I wonder is 'rigido rostro' here in dative or ablative? Under "Dative and verbs compounded with prepositions" (Gildersleeve & Lodge) it is said, that " Many verbs compounded with the prepositions ad, ante, con, in, inter, ob, (post), prae, sub, and super, take the Dative, especially in moral relations.
The Dative is found, as a rule, only when these verbs are used in transferred sense. In poetry and later prose the Dative is extended even to the local signification."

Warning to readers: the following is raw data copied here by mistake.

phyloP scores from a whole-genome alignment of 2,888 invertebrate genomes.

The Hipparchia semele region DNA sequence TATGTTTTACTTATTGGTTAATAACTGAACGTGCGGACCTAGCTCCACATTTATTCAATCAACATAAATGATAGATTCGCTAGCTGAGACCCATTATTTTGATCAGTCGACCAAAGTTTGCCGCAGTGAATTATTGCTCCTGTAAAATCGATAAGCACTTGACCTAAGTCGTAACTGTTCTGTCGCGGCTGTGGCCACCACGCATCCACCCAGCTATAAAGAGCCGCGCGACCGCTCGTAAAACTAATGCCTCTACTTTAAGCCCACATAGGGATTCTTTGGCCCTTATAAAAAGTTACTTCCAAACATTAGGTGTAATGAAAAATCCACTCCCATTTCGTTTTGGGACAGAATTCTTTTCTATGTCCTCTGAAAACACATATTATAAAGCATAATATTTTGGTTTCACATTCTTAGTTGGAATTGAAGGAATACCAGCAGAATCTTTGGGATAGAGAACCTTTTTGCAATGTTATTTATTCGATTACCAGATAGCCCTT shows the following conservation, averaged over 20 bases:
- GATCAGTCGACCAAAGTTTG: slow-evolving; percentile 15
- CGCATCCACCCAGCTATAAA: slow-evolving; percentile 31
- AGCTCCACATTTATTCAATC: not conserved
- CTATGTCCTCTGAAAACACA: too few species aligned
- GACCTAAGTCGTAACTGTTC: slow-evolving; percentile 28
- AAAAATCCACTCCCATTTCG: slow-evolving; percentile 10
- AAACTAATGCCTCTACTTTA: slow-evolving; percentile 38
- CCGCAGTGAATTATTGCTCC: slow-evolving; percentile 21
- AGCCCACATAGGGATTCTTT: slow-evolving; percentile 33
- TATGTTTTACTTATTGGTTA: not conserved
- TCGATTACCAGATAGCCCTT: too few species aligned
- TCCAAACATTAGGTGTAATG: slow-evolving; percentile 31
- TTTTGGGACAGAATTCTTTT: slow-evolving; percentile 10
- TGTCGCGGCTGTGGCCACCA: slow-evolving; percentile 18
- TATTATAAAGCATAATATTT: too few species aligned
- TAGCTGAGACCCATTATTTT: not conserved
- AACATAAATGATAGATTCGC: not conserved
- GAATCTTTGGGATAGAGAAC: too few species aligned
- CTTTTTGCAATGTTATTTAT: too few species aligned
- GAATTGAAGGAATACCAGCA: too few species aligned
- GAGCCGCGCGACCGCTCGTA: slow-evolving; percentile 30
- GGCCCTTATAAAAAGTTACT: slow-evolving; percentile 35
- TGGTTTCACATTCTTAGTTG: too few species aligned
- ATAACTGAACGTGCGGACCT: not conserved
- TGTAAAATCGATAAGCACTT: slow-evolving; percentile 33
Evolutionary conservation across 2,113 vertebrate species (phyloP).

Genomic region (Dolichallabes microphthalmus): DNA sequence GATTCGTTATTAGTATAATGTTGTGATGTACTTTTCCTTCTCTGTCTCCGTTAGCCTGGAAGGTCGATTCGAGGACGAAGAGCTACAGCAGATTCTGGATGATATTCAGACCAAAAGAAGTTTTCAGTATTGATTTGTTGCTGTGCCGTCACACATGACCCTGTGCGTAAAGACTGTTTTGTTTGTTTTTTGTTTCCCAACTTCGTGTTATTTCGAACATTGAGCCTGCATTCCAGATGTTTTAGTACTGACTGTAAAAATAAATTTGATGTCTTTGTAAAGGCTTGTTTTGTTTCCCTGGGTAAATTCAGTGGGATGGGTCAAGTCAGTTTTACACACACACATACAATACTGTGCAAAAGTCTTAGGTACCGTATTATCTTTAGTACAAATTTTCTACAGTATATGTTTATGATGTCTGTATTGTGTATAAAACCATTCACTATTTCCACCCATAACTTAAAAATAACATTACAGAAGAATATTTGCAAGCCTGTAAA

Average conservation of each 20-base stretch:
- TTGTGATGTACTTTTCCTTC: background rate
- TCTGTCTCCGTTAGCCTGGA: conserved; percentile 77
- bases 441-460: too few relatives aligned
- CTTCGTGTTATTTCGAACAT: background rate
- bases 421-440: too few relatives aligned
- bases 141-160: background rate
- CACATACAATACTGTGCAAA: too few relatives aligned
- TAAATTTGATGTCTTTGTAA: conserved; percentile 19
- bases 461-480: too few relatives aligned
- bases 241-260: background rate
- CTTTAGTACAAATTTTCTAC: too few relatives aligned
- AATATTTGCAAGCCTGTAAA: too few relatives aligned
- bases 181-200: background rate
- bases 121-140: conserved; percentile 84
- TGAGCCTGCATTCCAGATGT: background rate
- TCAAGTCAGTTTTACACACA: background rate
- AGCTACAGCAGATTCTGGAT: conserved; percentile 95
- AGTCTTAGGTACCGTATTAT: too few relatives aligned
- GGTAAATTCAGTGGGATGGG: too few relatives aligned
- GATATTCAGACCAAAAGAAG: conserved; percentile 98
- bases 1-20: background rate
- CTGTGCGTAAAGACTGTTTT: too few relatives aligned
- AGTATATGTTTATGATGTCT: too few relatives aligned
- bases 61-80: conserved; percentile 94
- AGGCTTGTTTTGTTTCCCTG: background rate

..., alteraque alterius rigido concrescere rostro ora videt ...<
Ovid Metamorphoses V 673
each saw another's face stiffening into a hard beak,..(F.J. Miller)
Altera (each; f.nom.) alterius ( of other, f.gen) rigido (stiff,hard adj. dat?) concrescere (to grow together, stiffen harden, inf.) rostro (rostrum - a beak;n.dat.?) ora (os - the mouth; n.acc.) videt (pres.ind.act.)
Or could it be ablative after all?